PORTLAND, Ore. — An Indiana man who met with Governor Eric Holcomb about police reform is facing the most serious charges yet related to last summer’s violent protests in Portland.
(NOTE: The video in the player above is from the June 2020 protest march to the governor's residence.)
Malik Muhammad, 24, is charged with two counts of attempted aggravated murder and other crimes, according to court records.
Records indicate Muhammad was booked into the Marion County Jail in Indianapolis on Friday, KGW reported. He is awaiting extradition to Oregon, where he will face felony charges.
Several agencies, including the Portland Police Bureau, Indianapolis Metropolitan Police and the FBI were involved in the months-long investigation.
According to a law enforcement source, the attempted aggravated murder charges stem from two separate incidents in which Muhammad is suspected of throwing lit Molotov cocktails at police officers.
The first of the incidents occurred on Sept. 21, according to law enforcement.
A Portland police press release following the Sept. 21 incident described how someone in a crowd of demonstrators threw a lit Molotov cocktail toward the Penumbra Kelly police building on Southeast Burnside. The fire was extinguished, and no one was hurt.
According to court documents filed by prosecutors, a plainclothes FBI agent in the protest saw Muhammad throw the burning yellow bottle towards police. Investigators later determined the bottle was full of a flammable liquid.
Prosecutors said they found DNA evidence on the bottle that was an "extremely strong comparison" to Muhammad. They also used a price tag still attached to the bottle to find surveillance video of Muhammad purchasing it at a Goodwill store.
In a second incident two nights later, prosecutors say Muhammad threw a flaming Molotov cocktail that briefly lit a police officer's pants on fire. Prosecutors say they have multiple videos showing a man who resembles Muhammad throwing it.
Muhammad is also accused of using a metal baton to smash out windows at the Oregon Historical Society, Portland State University and other businesses during an Oct. 11 riot in downtown Portland, according to court records. An undercover FBI agent said they watched Muhammad break the windows.
Prosecutors had originally charged Muhammad with possession of a loaded gun in public, unlawful possession of a gun, first-degree criminal mischief and riot stemming from the Oct. 11 incident.
The charges were dismissed on Feb. 10 but were reinstated today along with the more serious attempted aggravated murder charges.
At the time, prosecutors said Muhammad had just moved from Indiana to the Portland area. Jail records suggested he was homeless.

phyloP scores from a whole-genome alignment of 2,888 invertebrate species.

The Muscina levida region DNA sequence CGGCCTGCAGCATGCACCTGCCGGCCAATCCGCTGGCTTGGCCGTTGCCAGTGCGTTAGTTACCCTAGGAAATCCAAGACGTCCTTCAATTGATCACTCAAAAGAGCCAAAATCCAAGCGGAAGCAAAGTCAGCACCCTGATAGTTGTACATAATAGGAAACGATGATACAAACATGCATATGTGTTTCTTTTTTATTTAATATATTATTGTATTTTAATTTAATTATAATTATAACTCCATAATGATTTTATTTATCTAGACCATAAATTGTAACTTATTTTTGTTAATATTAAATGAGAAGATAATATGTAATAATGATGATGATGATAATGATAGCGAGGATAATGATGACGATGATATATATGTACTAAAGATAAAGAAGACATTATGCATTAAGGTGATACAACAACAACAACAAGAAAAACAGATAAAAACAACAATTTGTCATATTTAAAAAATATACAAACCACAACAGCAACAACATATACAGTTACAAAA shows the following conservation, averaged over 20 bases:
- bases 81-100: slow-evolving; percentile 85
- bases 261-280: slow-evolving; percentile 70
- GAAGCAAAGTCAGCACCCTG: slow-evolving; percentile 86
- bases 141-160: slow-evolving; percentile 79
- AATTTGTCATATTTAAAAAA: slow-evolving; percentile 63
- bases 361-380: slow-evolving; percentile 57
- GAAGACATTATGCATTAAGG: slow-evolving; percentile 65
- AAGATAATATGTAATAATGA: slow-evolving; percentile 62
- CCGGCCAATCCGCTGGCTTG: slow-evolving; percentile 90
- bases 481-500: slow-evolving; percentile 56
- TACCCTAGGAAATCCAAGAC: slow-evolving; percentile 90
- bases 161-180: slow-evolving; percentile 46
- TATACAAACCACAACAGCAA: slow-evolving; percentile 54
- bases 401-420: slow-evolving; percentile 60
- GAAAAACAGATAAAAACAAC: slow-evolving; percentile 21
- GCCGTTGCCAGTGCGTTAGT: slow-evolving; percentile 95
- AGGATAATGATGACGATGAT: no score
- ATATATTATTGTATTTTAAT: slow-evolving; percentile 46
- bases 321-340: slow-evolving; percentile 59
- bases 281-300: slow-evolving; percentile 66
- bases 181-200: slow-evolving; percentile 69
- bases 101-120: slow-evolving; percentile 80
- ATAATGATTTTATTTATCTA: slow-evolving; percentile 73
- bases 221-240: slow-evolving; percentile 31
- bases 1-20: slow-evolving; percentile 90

Muhammad waived extradition during a brief court appearance in Indiana on Monday. He seemed taken aback by the new charges after being arrested on Friday.
"These charges are completely brand new to me," he said during court. "They had a slew of other trumped up charges that they just recently dropped and then all of this happened.” He could not be reached for additional comment.
He currently faces 26 felony charges. If convicted, he's facing a mandatory prison sentence of at least 10 years.
Muhammad travelled to Portland to participate in protests, said his mother Lori Muhammad.
Muhammad helped organize various rallies in Indianapolis last summer against racial injustice and police use of force, according to press reports.
Muhammad made headlines after helping to defuse a tense standoff between police and demonstrators in Indianapolis by hugging a police lieutenant on June 1.
“I never in a million years thought I would embrace a cop like that,” Muhammad said afterward.
Days after the exchange, Muhammad had a private meeting with Indiana governor Eric Holcomb to discuss police reform.
“That was him!” said Muhammad’s mother, reached by phone in Indiana.
Public records indicate Muhammad is an Army veteran. He has no prior criminal history.
Since May, Portland police have referred more than 1,000 protest cases to the Multnomah County District Attorney’s Office; 81 percent of those cases have been rejected. Multnomah County DA Mike Schmidt has said he would not pursue non-violent, low-level charges against protesters.
Schmidt’s policy has been met with criticism from other law enforcement officials in neighboring counties and across the state, along with the Portland Police Association, the union representing officers in the Portland Police Bureau.
Schmidt said his office would focus on more serious protest-related crimes like assault and other offenses against people.